If the last clip I posted (Prophetic Mashup) was hinged upon a belief in (some sort of) sacred truth, and the possibility of its revelation by means of montage, this post is dedicated to the statement “the content of the video is edited,” and the disavowal of any dialectical conception of cinematic truth which it so clearly manifests.
I think the above video needs little introduction – the fact that I’ve been trying, and failing, to write one for the past week or so, might testify to this. But then again, perhaps it’s all about “introducing” it. The reason I picked this clip, apart from its apparent disturbing qualities, is in fact its “introduction” by the Israeli police, who’s comment was: “the content of the video is edited” and “it does not convey the full situation.” Now, their claim is simple: something in this clip, they say, has been falsified. They seem to argue that scene has been violated, deprived of its indexicality, and that it now must be relegated to the realm of fiction.
Let’s have a look. What is shown to us is a man, laying on the ground, wearing a white T, Kakhis and sandals. Distorted screeching can be heard. Two men, dressed in what looks like dark navy police uniforms, are perched above him. One of the supposed police men holds a gun-like object. As the video starts, it seems the man on the ground stares at the armed policemen for what must be several milliseconds, he then suddenly clenches, screams and rolls onto his back, floundering. The second policemen approaches the man (his body momentarily recovering from the 50,000 volts which just pierced through his limbs) and cuffs him. Thus far, one should note, 15 seconds have passed. The man, now cuffed, seems to slowly regain his senses, gets up on his knees and gestures towards the observing crowd, towards us perhaps, for help. At this point, still cuffed and on his knees, he is shocked once more, his body clenches, rolls and shakes involuntarily. At this point we may already note something is wrong, not cinematically wrong, but rather ethically – we have just witnessed an abuse of power, police brutality, perhaps torture, on account that that the man was cuffed, posed no threat, and was electrocuted nonetheless. So, going back to the police’s comment, we can now either deduce that whatever editing the clip supposedly underwent, had to do with the context, and is thus irrelevant, or that some transparent form of editing was used, perhaps the whole scene is an apparition created by after effects, post-produced? As interesting as that could have been (after effects rendered to 240p) it doesn’t seems to be the case.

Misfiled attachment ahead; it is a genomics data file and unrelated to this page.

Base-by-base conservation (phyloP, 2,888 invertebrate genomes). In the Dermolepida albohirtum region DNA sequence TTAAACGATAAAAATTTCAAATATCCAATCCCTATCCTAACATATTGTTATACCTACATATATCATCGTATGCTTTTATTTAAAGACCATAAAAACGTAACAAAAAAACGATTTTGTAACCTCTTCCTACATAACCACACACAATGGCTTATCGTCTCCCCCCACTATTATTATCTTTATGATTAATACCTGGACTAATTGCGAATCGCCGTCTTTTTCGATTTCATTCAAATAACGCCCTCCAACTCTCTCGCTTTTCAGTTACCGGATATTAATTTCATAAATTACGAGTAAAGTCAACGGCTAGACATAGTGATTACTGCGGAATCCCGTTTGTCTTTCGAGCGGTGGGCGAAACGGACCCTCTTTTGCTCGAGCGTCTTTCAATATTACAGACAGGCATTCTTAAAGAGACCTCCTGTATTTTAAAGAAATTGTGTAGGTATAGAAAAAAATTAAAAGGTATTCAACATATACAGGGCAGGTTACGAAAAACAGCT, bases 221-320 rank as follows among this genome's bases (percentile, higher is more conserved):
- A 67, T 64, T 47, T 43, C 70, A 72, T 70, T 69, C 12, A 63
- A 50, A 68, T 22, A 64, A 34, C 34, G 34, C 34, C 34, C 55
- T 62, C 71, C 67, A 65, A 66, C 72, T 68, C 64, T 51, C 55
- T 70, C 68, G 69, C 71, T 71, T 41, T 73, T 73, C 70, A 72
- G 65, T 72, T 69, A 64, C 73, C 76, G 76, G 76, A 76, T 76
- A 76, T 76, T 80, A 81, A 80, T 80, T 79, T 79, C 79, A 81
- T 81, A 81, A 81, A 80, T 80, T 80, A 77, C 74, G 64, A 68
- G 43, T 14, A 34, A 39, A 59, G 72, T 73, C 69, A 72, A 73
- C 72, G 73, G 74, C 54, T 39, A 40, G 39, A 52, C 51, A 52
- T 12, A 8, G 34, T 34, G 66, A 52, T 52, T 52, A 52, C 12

No, there is something incredibly simple and straight forward about this video, so simple that it is difficult to understand how such a claim could be evoked regarding the testimony it produces, and yet it was evoked, and the clip’s truthfulness placed under doubt.
The reason I chose this clip is that it points towards a problem and a need. The problem is that such material is denied its right as evidence, rejected and ignored. This can be done because we have learned to doubt film, video, and photography, to treat them as impostors – once touched they become fake, fiction, false. Thus, it seems some sort of cinematic exorcism is needed, or perhaps a counterinsurgency by way of truth infestation. We need these videos to be true and conceived as true, we must not be deterred by low resolution or poor editing, nor by editing at all. Images hold some sort of truth within them – be it in their metadata, in their chemical reaction, or digital encoding, or in their pictorial narration – and this truth should be recovered, cherished, and taught.
Some details concerning the video -
The clip was posted on Youtube by a user called anamnalqudscom (in Arabic, I’m from Jerusalem) on the 22/8/12, a day later it was written about in a story published by Israeli newspaper Haaretz. The clip was filmed on Eid al-Fitr, a Muslim holiday which marks the end of Ramadan. According to numerous witnesses, police forces arrived at the scene (a water park in Tel-Aviv) to intervene in a brawl between two families. The police pepper sprayed a young teenager who was involved in the incident and when a concerned bystander – Tallal Syaad, a 42 year old father of three, from East Jerusalem – approached them, asking them to stop pepper spraying, although he had done nothing wrong, they responded by shooting him with their taser gun. It is then that the available documentation of the event starts, with Mr. Syaad on the floor, and the policemen proceeding to shock him again and again. A complaint against the police was filed by Mr. Syaad at the division of internal affairs. The police responded to the video presented by stating it was edited, and did not convey the events.